Sears got on Michigan Tech's radar after joining the Information Technology group. He started on the bottom rung, as a student worker in user support, but was soon promoted. After tackling increasingly complex assignments with aplomb, he was inducted into IT's equivalent of the Navy SEALs: Team Bulldozer. "When something happened that nobody could figure out, it would go to my group," Sears says.

In his eight years at Michigan Tech, Greg Booth hasn't worked with anyone quite like Sears. "He's scary smart, but in a good way," said the senior application systems analyst. "He has blocked a number of attacks on our servers. Sometimes problems would arise that we couldn't pursue, and we could give them to Ryan. He would always come up with a solution."

Sears' work with Booth and other IT staff was ideal preparation for his dream job with Palantir. "I can't overstate how important that's been," he said.

The IT staff were equally complimentary. "He's going to be an extremely hard person to replace," said David Hale, IT senior security officer. "But I'm very, very happy he found the job with Palantir. I would have liked to hire him, but we just can't pay him what he's worth."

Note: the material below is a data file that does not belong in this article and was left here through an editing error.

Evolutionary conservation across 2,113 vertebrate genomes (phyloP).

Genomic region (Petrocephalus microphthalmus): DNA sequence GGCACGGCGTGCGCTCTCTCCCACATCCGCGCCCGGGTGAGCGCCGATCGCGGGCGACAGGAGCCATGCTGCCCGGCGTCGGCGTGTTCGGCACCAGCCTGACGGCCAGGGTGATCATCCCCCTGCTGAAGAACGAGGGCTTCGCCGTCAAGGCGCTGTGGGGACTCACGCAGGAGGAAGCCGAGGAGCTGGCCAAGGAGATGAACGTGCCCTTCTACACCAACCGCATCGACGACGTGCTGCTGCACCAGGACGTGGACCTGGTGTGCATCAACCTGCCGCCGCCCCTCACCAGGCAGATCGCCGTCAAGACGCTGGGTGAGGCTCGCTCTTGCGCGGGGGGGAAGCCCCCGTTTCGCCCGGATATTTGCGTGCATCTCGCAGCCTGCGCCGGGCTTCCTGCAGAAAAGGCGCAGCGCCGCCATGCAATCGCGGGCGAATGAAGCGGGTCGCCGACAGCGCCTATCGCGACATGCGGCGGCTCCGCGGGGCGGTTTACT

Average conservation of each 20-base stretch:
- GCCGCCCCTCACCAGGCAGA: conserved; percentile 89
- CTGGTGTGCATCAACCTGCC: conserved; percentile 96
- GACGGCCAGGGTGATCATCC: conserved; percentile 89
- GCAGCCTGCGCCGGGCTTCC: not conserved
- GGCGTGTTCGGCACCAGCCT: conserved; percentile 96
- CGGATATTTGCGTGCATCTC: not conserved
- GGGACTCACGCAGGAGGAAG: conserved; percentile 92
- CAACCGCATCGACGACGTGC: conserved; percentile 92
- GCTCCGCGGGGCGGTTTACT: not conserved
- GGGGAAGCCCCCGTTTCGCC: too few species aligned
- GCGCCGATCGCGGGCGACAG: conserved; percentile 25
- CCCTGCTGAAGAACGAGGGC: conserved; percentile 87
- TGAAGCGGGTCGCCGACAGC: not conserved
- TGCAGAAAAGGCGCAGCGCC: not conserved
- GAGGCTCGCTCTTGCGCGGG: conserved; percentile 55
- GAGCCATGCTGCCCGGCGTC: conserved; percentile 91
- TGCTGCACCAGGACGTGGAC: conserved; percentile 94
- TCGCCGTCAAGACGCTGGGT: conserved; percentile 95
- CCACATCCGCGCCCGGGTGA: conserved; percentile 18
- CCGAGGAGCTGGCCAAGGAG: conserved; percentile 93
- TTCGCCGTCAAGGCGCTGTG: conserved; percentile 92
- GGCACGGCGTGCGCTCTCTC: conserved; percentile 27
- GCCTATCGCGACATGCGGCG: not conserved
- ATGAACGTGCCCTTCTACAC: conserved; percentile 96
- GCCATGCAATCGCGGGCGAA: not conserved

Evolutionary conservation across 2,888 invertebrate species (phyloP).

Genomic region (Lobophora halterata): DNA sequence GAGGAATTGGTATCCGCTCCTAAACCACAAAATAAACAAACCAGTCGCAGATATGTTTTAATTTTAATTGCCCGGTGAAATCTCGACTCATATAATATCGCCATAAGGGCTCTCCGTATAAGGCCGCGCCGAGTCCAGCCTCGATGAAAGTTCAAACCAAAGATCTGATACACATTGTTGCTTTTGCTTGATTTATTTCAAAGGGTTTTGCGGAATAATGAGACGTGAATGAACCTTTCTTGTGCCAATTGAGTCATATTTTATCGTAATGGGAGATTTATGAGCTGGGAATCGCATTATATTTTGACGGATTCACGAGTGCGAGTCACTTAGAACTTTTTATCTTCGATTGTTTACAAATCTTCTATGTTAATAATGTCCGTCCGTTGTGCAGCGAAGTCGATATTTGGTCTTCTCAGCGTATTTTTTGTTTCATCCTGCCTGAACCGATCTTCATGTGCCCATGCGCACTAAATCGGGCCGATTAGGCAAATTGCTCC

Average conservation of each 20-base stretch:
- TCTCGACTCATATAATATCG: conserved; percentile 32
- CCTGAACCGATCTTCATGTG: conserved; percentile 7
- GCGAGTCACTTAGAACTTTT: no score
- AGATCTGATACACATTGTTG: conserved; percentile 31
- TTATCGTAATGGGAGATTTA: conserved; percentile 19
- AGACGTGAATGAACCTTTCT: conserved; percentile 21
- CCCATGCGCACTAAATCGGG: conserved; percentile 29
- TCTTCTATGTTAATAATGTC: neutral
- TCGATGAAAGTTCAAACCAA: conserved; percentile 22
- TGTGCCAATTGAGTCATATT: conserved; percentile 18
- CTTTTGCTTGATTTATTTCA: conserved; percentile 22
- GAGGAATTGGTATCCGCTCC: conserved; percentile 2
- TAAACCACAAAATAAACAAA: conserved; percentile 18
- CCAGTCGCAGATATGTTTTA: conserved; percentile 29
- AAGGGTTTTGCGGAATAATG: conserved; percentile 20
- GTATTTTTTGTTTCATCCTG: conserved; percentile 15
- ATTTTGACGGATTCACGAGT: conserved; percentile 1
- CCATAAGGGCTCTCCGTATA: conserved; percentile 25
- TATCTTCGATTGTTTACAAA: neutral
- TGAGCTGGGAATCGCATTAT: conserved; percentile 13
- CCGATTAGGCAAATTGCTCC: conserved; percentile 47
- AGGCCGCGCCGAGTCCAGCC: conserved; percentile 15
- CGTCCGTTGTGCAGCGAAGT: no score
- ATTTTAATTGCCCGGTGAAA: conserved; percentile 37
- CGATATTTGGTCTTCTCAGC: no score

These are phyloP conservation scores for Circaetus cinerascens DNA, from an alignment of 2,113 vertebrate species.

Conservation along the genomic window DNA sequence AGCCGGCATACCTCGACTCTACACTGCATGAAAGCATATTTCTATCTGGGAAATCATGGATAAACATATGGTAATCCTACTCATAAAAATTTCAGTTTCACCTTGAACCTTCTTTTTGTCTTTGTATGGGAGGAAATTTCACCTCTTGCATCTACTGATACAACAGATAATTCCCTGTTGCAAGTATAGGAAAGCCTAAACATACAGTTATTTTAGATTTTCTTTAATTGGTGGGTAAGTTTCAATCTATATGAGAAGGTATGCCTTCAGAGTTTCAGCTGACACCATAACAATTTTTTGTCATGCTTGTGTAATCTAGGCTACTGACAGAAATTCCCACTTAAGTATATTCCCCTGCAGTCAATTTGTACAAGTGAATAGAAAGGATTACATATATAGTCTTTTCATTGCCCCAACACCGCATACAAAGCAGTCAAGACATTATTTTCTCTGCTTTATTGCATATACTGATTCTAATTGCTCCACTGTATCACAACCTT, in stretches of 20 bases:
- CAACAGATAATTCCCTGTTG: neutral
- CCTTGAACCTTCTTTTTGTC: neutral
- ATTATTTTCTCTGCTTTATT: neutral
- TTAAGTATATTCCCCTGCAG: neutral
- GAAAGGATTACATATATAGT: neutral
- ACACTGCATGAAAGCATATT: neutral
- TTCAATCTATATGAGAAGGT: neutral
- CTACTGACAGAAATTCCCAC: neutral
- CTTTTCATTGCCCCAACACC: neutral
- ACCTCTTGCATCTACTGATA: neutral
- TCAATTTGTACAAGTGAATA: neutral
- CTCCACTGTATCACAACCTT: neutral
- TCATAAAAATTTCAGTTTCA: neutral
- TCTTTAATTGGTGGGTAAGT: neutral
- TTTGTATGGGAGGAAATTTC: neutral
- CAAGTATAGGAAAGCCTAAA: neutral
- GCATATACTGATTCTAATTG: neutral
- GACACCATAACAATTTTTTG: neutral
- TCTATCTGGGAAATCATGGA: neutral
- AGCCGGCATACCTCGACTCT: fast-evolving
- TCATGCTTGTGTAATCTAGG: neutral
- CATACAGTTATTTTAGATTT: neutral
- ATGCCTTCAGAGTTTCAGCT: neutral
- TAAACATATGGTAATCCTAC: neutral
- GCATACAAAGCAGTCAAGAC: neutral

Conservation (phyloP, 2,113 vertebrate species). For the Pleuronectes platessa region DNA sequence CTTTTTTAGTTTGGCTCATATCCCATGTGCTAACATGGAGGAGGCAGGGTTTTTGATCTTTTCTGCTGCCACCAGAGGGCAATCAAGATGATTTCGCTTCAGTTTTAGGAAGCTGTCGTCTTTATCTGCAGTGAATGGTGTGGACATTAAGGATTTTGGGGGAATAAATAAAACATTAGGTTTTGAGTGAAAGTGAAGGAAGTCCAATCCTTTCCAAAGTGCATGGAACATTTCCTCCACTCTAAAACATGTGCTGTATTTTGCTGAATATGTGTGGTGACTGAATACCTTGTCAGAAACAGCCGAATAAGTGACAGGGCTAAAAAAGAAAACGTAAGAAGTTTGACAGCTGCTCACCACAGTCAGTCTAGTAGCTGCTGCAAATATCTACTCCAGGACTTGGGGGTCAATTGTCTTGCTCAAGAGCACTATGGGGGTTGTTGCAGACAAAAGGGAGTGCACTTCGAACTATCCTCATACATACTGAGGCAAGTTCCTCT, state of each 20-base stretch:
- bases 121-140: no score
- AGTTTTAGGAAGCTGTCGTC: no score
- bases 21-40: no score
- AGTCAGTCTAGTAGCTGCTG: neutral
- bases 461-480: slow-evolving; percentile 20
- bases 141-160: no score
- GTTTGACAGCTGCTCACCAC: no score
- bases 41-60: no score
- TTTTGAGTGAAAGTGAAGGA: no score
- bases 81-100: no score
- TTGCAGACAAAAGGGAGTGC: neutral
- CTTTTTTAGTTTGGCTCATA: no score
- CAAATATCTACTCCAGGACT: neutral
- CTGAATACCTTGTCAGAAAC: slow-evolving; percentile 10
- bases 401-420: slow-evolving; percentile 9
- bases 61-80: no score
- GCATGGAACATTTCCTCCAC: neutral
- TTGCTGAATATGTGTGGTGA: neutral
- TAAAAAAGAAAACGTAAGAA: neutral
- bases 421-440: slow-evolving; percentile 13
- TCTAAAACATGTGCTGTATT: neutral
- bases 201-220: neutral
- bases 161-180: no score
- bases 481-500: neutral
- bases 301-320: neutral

Sears has a bright future, Hale predicted. "He will do very well out there. We'll see how long it is before somebody else snatches him up," he said. "When it comes to security work, Ryan's a natural."

On the academic side, Sears' most influential teacher was Brian Davis '91, who taught him about the underpinnings of computing. "I remember thinking, ‘Holy crap! This is how computers work,'" Sears recalled. "I didn't realize that all your computer does is add, which is an amazing thing. Computers turn simple addition into smartphones, movies, aviation equipment—everything."

Davis is now an associate professor at Embry-Riddle Aeronautical University, in Prescott, Arizona. "Ryan is very intelligent, but there are aspects of the computer that people don't typically discuss," he said. "Ryan knew everything about a, b, and c, but didn't know how they related. I provided the linkage, so he could see the big picture."

Sears is the sort of student teachers don't forget. "When I started working with him, he was a second-year, and even then he was the most capable person in computing security at Tech, including both faculty and staff," Davis said. His skills were such that he even assumed a teaching role in some of his classes.